U.S. Space Force boosts school lunch numbers in Copperas Cove ISD

Special to Leader-Press 


Do you remember what career you dreamed of having when you were a kid? If you wanted to be a superhero or a wizard, you may have quickly realized that those jobs don’t actually exist. But there are some more achievable roles that come up again and again if you ask kids “What do you want to be when you grow up?” Very often, the jobs kids mention offer thrills, action, fame, or the chance to help people. One of the jobs landing in the top-15 for children according to a Harris poll is becoming an astronaut. 

This has given a new popularity to the new U.S. Space Force that just celebrated its first birthday in December. The new command is taking advantage of its young supporters’ desire to become astronauts and recently used their popularity to help boost the number of students eating school lunches. 

The Copperas Cove ISD Child Nutrition Department collaborated with U.S. Space Forces to reward the class that had the highest percentage increase in number of students eating lunch at school during National School Lunch Week, said department director, Melissa Bryan. 

“When the Texas Department of Agriculture announced the theme ‘Blast off with a Healthy School Lunch,’ I got the idea to reach out to the newest military branch, the U.S. Space Force.  Chief Master Sergeant Roger Towberman, Senior Enlisted Advisor of the United States Space Force, recorded the promotional video that kicked off the campaign. Then each day of National School Lunch Week, a different service member from U.S. Space Force recorded customized videos focused on our exact menu and recorded just for CCISD.”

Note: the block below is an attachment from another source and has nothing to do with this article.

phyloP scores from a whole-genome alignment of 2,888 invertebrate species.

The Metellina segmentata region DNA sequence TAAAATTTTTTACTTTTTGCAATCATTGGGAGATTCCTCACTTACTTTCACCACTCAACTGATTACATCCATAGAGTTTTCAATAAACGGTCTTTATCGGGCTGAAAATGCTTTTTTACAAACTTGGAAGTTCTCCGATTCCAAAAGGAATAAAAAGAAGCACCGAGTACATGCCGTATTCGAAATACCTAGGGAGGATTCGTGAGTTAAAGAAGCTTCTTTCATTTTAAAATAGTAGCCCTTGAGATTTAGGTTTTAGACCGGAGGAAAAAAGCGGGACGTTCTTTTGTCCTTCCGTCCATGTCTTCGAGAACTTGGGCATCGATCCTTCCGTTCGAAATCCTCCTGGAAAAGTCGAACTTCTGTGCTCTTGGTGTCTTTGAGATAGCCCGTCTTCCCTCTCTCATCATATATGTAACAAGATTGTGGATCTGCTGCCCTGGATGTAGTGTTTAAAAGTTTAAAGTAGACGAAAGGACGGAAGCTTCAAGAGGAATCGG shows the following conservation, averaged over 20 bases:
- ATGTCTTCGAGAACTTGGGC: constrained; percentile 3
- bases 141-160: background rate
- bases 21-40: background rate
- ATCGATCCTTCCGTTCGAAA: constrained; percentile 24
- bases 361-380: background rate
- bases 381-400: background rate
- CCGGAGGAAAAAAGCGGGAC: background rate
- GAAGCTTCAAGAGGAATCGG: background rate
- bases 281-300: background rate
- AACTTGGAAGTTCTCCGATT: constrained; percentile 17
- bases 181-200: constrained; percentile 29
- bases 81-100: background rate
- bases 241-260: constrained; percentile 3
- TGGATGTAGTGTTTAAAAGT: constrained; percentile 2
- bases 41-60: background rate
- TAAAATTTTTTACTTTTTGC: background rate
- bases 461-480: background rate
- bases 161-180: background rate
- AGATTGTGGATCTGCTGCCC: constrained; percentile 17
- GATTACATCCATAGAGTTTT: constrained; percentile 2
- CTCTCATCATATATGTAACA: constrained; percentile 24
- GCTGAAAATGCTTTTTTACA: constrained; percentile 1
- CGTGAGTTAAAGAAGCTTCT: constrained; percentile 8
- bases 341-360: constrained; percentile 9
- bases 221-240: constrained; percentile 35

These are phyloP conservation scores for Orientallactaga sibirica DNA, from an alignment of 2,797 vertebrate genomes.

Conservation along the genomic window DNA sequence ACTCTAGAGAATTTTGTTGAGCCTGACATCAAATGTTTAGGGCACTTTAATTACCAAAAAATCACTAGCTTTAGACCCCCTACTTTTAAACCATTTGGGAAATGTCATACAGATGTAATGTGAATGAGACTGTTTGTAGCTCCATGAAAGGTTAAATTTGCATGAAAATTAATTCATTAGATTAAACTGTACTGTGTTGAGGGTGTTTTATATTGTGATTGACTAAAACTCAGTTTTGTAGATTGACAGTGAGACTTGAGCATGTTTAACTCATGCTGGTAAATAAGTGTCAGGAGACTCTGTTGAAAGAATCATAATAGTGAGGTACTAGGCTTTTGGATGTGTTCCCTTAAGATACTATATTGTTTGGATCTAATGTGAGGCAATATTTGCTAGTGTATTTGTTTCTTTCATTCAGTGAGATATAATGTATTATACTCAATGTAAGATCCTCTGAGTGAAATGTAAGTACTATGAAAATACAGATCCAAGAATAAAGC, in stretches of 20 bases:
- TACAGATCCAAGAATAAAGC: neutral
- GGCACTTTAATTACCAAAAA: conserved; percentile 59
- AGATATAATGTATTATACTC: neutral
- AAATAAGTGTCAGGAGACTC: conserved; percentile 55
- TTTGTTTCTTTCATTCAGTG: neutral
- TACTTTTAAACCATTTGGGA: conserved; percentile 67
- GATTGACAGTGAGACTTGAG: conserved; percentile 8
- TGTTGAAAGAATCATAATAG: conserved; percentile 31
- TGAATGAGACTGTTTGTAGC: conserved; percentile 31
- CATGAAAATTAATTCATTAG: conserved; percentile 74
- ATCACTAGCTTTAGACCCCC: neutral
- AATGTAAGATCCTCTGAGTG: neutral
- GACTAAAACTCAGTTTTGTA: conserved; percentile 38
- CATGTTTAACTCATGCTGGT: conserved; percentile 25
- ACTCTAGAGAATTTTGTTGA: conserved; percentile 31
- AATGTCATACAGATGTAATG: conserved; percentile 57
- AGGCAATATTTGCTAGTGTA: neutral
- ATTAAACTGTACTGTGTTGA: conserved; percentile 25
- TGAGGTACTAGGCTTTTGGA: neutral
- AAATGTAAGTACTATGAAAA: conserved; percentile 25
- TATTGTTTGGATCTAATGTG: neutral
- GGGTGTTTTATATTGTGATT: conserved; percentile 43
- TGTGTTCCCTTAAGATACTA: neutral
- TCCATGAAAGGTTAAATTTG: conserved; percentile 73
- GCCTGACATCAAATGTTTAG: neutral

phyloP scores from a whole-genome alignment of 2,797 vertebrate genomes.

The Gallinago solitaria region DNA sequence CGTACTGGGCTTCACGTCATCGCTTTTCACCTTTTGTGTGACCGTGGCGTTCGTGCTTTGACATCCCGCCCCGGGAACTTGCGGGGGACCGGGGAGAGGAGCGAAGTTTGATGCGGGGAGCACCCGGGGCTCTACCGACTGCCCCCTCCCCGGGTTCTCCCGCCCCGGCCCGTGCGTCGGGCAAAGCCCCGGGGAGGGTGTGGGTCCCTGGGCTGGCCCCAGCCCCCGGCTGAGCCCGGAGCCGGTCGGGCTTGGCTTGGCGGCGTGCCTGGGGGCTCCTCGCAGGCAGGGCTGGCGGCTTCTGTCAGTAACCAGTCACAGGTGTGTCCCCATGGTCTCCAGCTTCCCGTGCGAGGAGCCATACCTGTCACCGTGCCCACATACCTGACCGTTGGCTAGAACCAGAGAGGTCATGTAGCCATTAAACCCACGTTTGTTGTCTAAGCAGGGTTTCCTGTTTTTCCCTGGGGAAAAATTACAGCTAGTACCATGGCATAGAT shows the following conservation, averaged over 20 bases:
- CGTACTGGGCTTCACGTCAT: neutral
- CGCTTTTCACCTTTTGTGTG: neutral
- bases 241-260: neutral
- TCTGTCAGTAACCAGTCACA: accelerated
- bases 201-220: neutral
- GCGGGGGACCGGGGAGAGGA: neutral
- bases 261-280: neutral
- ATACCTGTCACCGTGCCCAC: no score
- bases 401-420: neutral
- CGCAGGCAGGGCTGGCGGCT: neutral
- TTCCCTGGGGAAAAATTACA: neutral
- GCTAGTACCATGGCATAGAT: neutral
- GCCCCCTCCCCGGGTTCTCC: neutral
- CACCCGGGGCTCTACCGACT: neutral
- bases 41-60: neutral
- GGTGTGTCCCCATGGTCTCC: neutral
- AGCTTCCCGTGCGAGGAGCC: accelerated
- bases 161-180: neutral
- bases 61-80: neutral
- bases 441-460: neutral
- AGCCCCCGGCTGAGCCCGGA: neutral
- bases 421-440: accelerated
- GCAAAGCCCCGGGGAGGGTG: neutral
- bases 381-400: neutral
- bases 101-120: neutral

The class with the highest increase in school lunch participation for the school district earned a 30-minute live Zoom interview with NASA Astronaut Colonel Tyler N. Hague. Students in Williams/Ledger Elementary School Teacher Carlos Armas’ class jumped their participation by 32.95 percent and enjoyed a question and answer period with Hague on lap tops spread across desks throughout the classroom.

“The students filled the entire 30 minutes with wonderfully thought out questions to ask the astronaut. Questions ranged from how to do you sleep in space to what type of foods do you eat in space,” Bryan said. “Not only did the kids learn things, but we adults who were present learned as well. Several kids even expressed an interest in working towards a career as an astronaut.”

Following the Zoom call, students created a picture frame for the astronaut and U.S. Space Force, enjoyed a selfie station with a moon spaceship, and chocolate Moon Pies. 

The United Sates Space Force, activated Dec. 20, 2019, is the first new branch of the U.S. military since 1947 with headquarters at The Pentagon, Arlington, Virginia. 

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